xvii LIST OF TABLES Table 3.1: Distribution of target words by syllable length and cognate status..................53 Table 3.2: 6 Target words chosen based on consistently increased F0 on SV by native speakers, by cognate status....................................................................................59 Table 3.3: Naming key for modified versions of one target word ....................................70 Table 4.1: 3-syllable target words with stress pattern and cognate status.........................78 Table 4.2: Range of variation in productions.....................................................................81 Table 4.3: Incorrect productions of target words by the ESL speakers.............................92 Table 4.4: Frequency of usage of target words by the ESL speakers................................93 Table 5.1: Seven conditions for stimuli in listening experiment.....................................110 Table 5.2: Range of ratings by listener............................................................................116 Table 5.3: Results of Pearson product-moment correlation analysis for intelligibility and nativeness.............................................................................................................118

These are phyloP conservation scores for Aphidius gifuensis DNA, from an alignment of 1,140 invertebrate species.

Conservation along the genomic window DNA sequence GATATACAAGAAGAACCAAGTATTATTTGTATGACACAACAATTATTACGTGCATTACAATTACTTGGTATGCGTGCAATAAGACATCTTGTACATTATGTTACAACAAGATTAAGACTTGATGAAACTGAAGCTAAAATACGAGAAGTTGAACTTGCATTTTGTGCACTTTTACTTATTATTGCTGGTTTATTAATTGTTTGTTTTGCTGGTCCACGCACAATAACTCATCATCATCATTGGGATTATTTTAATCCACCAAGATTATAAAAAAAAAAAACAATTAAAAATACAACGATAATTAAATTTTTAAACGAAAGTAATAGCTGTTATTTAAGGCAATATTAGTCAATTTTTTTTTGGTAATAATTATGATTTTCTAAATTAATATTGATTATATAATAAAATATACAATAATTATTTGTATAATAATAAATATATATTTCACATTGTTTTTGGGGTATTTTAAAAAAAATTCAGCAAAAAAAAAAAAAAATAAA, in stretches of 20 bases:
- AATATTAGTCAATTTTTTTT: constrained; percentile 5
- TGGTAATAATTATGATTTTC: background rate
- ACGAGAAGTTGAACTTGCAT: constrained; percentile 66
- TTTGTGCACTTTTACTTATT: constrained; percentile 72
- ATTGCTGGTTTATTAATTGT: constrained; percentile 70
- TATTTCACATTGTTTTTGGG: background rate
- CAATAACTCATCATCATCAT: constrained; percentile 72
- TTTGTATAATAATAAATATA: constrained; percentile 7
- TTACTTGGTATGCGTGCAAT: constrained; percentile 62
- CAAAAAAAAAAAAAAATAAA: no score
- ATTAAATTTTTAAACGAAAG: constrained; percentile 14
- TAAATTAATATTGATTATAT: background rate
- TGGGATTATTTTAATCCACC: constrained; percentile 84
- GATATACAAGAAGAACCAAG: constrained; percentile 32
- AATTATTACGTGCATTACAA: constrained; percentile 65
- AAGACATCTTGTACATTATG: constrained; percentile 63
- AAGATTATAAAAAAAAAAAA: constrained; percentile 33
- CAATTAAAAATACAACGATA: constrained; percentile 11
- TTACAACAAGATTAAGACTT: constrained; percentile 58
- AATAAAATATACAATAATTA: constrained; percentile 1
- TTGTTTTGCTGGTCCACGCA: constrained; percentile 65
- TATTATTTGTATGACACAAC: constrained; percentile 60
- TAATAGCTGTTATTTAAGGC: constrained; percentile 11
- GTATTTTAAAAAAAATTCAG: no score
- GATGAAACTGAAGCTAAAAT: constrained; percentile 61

1 Chapter 1: Introduction 1.0 Overview Non-native speakers of English often experience problems in pronunciation as they are learning English, many such problems persisting even when the speaker has achieved a high degree of fluency. Difficulties with pronunciation involve segmental errors (i.e. incorrect production of target consonants and vowels) and prosodic (or suprasegmental) errors (e.g. rhythm and stress). Much previous research has analyzed differences in the production of segmental information by non-native speakers compared to native speakers (e.g. Flege, 1984, 1993; Rogers & Dalby, 2005; Tarone, 2005). Studies regarding the perception of segmental structure depending on a speaker’s native language and cross-linguistically have also received a great amount of attention (cf. Grabe et al., 2003). Relatively little, however, is known about non-native speakers’ prosody when speaking in their second language. The present study investigates the production of one aspect of prosody – lexical stress – in the speech of Spanish ESL (English as a Second Language) speakers. Lexical stress refers to the assignment of stress to a specific syllable within a word. Lexical stress can be marked in various ways. Segmentally, lexical stress in English is associated with long or unreduced vowels (Ladefoged, 1993). Prosodically, lexical stress in English is cued by various acoustic dimensions including fundamental frequency (F0), intensity, and duration (Lehiste, 1996). Lexical stress in English can be used to distinguish between lexical items in some noun/verb pairs. For example, placing stress on the first syllable of the word record indicates that the word being pronounced is a noun, whereas placing stress on the second syllable (record) indicates that the word is a